Rebecca King, from her blog Tendus Under a Palm Tree: “I think this movie has provided the ballet world with a lot of attention, but is it the right kind? I don’t think so. Though I generally enjoyed my movie-going experience last night, I did get the giggles a few times in the beginning, where most of the cliches resided. I think this film paints ballet in a tainted light and when people think of ‘Swan Lake,’ they will always be reminded of Darren Aronofky’s ‘Black Swan,’ instead of the centuries old masterpiece danced on stages around the world. To me, that is a shame.”

Feb 06

Post Football Depression: Super Bowl and Mental Health

I don’t normally associate the Super Bowl with any particular mental health issues—but Dr. Phil does. And he’s recently written about it in an article on “Post Football Depression Syndrome“: “SBS. Super Bowl Sunday. For most men, it makes their year. Unfortunately, for too many, the year ends the day after. PFDS, Post Football Depression Syndrome sets in and sets in with a vengeance. It begins the morning of February 6 this year…”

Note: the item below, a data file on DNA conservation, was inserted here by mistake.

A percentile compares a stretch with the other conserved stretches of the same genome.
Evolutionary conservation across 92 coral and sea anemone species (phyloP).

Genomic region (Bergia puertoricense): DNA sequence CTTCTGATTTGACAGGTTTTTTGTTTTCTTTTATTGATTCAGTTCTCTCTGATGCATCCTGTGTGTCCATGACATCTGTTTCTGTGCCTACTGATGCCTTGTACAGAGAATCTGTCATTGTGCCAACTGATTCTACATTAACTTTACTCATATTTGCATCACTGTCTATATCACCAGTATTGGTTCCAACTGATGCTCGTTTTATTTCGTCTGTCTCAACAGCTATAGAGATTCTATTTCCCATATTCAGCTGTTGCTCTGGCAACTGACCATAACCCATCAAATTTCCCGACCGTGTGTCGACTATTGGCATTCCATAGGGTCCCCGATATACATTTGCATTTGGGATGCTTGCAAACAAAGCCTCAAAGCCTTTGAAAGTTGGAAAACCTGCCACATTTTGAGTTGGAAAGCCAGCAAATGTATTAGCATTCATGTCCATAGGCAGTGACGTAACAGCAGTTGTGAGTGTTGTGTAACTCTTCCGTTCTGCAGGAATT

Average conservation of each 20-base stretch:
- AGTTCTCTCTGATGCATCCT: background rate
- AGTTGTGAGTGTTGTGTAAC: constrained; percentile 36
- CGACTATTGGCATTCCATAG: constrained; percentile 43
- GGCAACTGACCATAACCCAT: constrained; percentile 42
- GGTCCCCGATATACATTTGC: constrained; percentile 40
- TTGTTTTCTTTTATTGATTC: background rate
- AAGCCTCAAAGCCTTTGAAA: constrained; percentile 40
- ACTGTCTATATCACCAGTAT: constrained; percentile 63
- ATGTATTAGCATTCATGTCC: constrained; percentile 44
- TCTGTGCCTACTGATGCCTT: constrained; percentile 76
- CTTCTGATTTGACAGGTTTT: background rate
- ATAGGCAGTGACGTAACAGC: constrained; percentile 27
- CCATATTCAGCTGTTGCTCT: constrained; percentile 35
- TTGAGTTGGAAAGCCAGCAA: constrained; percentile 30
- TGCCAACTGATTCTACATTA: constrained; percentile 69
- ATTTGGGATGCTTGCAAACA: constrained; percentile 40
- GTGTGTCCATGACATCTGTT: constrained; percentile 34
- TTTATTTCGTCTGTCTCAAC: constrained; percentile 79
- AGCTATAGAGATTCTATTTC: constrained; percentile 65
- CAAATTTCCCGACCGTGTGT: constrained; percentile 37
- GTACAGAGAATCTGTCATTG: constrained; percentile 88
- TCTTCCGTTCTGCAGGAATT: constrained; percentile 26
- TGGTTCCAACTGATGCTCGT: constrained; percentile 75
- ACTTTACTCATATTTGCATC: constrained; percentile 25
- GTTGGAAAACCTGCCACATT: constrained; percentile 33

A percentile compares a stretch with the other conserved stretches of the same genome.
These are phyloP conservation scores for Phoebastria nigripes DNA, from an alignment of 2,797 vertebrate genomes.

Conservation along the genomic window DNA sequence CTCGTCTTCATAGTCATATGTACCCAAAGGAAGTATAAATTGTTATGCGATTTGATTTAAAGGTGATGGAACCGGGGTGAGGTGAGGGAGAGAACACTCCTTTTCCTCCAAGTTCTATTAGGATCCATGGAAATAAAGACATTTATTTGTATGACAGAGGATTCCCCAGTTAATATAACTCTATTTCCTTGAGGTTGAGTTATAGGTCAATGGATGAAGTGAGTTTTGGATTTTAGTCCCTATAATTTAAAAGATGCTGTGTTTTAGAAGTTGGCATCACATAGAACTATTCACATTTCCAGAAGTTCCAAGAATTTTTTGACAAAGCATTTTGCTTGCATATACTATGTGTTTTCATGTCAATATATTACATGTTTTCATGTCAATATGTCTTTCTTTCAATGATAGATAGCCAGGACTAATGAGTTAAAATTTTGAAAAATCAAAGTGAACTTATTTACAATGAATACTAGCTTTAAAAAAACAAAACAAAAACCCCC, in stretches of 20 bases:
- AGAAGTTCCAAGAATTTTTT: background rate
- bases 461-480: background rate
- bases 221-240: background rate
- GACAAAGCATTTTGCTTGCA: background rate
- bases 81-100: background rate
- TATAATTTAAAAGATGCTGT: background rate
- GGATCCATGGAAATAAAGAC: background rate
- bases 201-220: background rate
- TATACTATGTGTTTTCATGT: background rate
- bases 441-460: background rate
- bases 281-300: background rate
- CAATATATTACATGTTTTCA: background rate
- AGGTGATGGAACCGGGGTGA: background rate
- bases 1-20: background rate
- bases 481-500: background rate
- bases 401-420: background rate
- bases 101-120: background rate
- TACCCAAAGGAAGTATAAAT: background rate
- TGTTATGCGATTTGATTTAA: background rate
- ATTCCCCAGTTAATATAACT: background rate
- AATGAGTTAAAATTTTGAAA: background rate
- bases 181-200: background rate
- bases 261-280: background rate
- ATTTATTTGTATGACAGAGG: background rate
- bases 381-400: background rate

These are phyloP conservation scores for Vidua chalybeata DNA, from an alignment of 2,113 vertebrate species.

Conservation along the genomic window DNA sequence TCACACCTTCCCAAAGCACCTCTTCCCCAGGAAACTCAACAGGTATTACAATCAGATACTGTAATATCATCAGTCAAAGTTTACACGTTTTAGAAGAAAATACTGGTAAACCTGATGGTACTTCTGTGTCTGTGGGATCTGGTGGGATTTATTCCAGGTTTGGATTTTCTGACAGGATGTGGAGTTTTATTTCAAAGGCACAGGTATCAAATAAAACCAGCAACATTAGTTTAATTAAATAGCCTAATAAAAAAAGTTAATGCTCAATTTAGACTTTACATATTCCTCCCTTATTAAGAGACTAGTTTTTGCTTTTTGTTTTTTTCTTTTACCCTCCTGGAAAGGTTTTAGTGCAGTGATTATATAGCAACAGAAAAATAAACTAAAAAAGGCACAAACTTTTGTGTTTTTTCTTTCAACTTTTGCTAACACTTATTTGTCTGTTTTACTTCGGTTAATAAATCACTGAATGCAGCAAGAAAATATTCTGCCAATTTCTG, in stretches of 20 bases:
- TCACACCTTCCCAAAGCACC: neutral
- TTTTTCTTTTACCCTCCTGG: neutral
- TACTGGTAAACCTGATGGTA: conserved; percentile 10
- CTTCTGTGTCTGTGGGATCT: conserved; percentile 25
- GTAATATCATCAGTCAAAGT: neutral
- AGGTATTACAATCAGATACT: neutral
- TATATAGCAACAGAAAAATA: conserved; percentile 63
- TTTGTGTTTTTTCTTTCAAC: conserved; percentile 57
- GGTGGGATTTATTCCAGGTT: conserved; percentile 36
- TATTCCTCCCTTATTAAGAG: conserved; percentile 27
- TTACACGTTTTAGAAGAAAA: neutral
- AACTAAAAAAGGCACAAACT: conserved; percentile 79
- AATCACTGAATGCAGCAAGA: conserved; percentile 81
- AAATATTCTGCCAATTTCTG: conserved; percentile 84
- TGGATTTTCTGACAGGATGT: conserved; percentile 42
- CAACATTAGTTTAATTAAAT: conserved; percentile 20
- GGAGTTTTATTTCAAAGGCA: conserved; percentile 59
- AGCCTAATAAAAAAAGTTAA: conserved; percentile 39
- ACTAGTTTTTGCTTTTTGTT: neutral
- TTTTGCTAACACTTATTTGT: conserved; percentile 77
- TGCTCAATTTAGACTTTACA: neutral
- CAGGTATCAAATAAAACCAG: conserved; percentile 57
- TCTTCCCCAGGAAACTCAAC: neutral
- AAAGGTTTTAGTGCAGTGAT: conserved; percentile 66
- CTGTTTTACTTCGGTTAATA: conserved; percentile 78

Apparently Dr. Phil sees post football depression not only as a male-only disorder but one that affects most men. Some women out there might actually resent this sexist view and will probably correctly perceive it as something devised to cope with PMS-envy. Some guys out there might want to argue that they suffer unfairly from Men Who Hate Football Stigma.

McGraw’s suggestions for dealing with Post Football Depression Syndrome:

  1. Pay Attention to That Woman Who is in Your House.
  2. And Then Pay Attention to Those Kids Who Live With You.
  3. Do Some Chores.
  4. Get Out of Your Comfort Zone.

If the above sound helpful, go for it and read more about this in his article.

Furthermore, in honor of the possible connection between the Super Bowl, mental health issues, and nonsense, I present today a clip from the movie Ace Ventura, Pet Detective (1994).

The eccentric pet detective Ace Ventura (Jim Carrey) is on the hunt for Ray Finkle, a former Miami Dolphins player who had been institutionalized years ago after causing his team to lose the Super Bowl. Although he’d then escaped and hasn’t been seen since, Ventura believes Finkle may now be responsible for the recent kidnapping of both the Dolphins mascot, Snowflake, and Dolphins player Dan Marino.

Ventura, pretending to be mentally ill, infiltrates the mental hospital where Finkle was once treated in order to secretly snuff out more info about him. His cohort Melissa (Courteney Cox), the Chief Publicist for the Dolphins, needs to find Snowflake soon—in time for the upcoming Super Bowl—or she’ll be fired.

Here’s Ventura’s over-the-top performance of what his version of a mental patient looks like: